Inspired by the Rotterdam cube buildings designed by Dutch architect Piet Blom, Toronto's own cube house has stood at Sumach Street since 1996. An unexpected design in an unexpected place, with few houses nearby, the idea behind the construction of this cube house was to show how to effectively build low-cost housing on an otherwise unusable small plot of land. It consists of three cubes resting on slender, 18-foot long metal columns. The original project was supposed to have seven of these cubes. Each of the three cubes is 800 square feet, but provides 1,200 feet square of floor space over three floors. The cube house is both earthquake and fire resistant and without need of air-conditioning because of the roofs' vents providing enough cooling when open.
In contrast to some of the above houses, designed to fit on a small-sized plot or to keep the structure and its operating costs low, stands Integral House. Home to math professor Dr. James Stewart, also a former violinist with the Hamilton Symphony Orchestra, is a spectacular accordion-like structure that houses a 150-seat concert hall. Designed by Brigitte Shim and Howard Sutcliffe, Stewart's residence combines wood and concrete with enormous amounts of glass. Countless curves give the Integral House a very lush and dynamic feeling, also strengthened by many minimalistic yet vibrant aesthetics, such as the spectacular staircase made through the collaborative effort of the architects, glass artist Mimi Gellman, and structural engineer David Bowick. The unique staircase is a truly unusual work of art composed of hand-blown, laminated, blue glass rectangles that are supported by stainless steel cables and cast bronze clips. Despite being built in 2009, the house has instantly become part of Toronto's must-see architecture.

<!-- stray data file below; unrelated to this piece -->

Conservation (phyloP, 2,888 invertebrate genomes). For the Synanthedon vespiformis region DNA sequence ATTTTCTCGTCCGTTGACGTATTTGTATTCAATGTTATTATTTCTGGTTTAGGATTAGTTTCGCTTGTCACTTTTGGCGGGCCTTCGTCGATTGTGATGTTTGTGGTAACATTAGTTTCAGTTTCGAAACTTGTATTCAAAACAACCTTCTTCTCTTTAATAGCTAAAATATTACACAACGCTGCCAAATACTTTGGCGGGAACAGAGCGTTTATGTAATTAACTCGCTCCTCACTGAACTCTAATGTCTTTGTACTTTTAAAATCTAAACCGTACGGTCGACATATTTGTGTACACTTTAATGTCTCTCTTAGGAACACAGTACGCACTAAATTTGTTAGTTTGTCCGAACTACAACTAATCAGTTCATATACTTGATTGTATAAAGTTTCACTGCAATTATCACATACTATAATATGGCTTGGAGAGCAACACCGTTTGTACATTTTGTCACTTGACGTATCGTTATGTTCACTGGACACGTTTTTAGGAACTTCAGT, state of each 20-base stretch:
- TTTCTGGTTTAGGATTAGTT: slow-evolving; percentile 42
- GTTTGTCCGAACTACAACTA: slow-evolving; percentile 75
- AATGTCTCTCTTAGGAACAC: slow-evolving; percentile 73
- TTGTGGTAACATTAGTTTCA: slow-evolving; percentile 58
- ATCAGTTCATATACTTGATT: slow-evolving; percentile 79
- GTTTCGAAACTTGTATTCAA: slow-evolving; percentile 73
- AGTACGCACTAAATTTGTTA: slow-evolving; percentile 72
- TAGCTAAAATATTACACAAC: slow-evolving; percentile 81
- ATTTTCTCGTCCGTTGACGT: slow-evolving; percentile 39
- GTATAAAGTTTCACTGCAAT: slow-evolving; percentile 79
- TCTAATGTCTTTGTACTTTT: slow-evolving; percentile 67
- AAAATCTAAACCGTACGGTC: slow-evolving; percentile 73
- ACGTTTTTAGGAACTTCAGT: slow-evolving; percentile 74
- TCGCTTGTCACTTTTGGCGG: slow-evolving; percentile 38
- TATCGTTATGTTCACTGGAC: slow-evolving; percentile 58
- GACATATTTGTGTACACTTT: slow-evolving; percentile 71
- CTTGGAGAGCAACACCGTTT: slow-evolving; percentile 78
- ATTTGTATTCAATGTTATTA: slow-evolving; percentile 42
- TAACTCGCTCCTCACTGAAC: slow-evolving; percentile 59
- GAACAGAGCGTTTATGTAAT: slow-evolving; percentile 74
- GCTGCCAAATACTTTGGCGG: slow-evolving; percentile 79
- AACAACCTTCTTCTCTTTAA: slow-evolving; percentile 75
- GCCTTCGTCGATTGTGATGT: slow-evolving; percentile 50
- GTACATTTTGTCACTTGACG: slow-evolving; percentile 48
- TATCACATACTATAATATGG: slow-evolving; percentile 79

Another fascinating residence, called the Cascade House, can be found in Toronto's Forest Hill neighbourhood. Projected by Paul Raff Studio, its specific orientation on a Cartesian axis and its tall windows are designed to maximize the house's potential for natural daylight. Its environmentally responsible design lies in its use of solar energy to warm the house during the evenings. This effective approach to light and heating is achieved not only through orientation but also by the high-performance building envelope with passive solar design systems, an expansive window along the south side of the house, and a large internal slate wall. What makes the Cascade House unique is the 13-foot window made of 475 panels of 19mm vertically stacked glass in a crenellated pattern that evokes a fantastic waterfall impression.
Throughout recent years, more and more intriguing and unique houses have been appearing in Toronto. It's the result of contemporary architecture dealing with modern problems such as lack of building space, environmental performance, economical issues, and last but not least, the artistry of architecture.